The USU Board has officially censured director Tom Raue for perceived violations of his duties and the Board’s regulations.
The censure motion was passed with 7-1, with two abstentions.
The Board claimed he had acted against his constitutional duties of “promoting the interests and furthering the development of the union” and to “accurately and without distortion represent Board policy on any issue”.
In July, Mr Raue spoke out against members of controversial pro-life club LifeChoice Sydney, and was warned by the Union Board.
Later, in his capacity as SRC Vice-President, he published a report in Honi Soit condemning the USU for approving the society.
A third incident occurred when he encouraged members of the Sydney University Atheist Society to boycott Interfaith Week, a USU program.
Mr Raue claimed that his personal dissent from the Board regarding LifeChoice and Interfaith Week strengthens the Union.
“By criticising board policy, I’m trying to do what’s best for the Union,” he responded during today’s board meeting.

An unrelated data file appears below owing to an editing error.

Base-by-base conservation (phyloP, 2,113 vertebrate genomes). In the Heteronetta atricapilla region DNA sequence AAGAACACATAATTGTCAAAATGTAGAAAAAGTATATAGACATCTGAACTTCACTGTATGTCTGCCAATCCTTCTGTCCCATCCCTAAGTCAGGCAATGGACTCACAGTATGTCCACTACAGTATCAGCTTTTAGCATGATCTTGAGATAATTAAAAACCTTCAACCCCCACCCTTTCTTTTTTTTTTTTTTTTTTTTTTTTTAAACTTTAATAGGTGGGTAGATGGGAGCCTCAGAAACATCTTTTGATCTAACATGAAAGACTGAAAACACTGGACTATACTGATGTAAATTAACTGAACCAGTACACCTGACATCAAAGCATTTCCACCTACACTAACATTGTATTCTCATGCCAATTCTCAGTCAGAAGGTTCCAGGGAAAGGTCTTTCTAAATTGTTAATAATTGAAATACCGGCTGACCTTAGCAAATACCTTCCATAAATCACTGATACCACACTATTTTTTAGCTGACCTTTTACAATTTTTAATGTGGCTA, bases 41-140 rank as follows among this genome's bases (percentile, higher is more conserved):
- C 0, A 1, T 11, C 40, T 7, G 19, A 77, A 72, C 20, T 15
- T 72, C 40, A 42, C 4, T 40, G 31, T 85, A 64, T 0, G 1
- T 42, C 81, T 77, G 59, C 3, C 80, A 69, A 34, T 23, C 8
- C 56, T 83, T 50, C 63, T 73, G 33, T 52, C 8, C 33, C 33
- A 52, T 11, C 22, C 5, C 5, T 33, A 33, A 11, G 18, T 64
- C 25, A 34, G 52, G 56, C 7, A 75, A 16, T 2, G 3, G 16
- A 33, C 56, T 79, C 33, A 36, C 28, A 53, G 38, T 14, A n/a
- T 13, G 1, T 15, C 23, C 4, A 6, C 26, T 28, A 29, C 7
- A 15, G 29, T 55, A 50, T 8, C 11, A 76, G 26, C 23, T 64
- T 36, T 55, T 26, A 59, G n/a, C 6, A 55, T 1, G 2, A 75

“I believe speaking freely about USU Board matters furthers its development. No reasonable person could read my comments as misrepresenting board policy.”
The censure motion was moved by USU President Astha Rajvanshi and seconded by Honorary Treasurer Rhys Pogonoski.
“We have ways to dissent internally,” Ms Rajvanshi said. “Tom could’ve questioned LifeChoice at Board meetings, or with the programs department, or made a working party to deal with it. This isn’t a rebuke for his beliefs. It’s a rebuke for the way he expressed them.”
But many disagree with the Board’s decision.
“The comments he made were personal [opinion],” said left-wing student activist Brigitte Garozzo.
“Other Board directors have done far worse without being censured.”
Former USU Vice-President Melissa Brooks called the decision “outrageous”.
“We used to censure directors for gross negligence and undermining our negotiations, not engaging with members.”
Today’s censure motion was essentially symbolic. Many of Mr Raue’s supporters believed a second censure motion could lead to his removal from the Union Board, but Ms. Rajvanshi was quick to explain this was not the case. Any board director can be removed by a two-thirds majority vote of board directors at a special general meeting, regardless of whether or not they have been censured, or how many times.
A small update was posted on the Union Board Blog later, saying “this action will not necessarily result in his removal from the Board. However, if future actions by Tom Raue are found to be in breach of our Constitution and Regulations, it could result in such an action being taken.”
You can comment on this article below, or email: email@example.com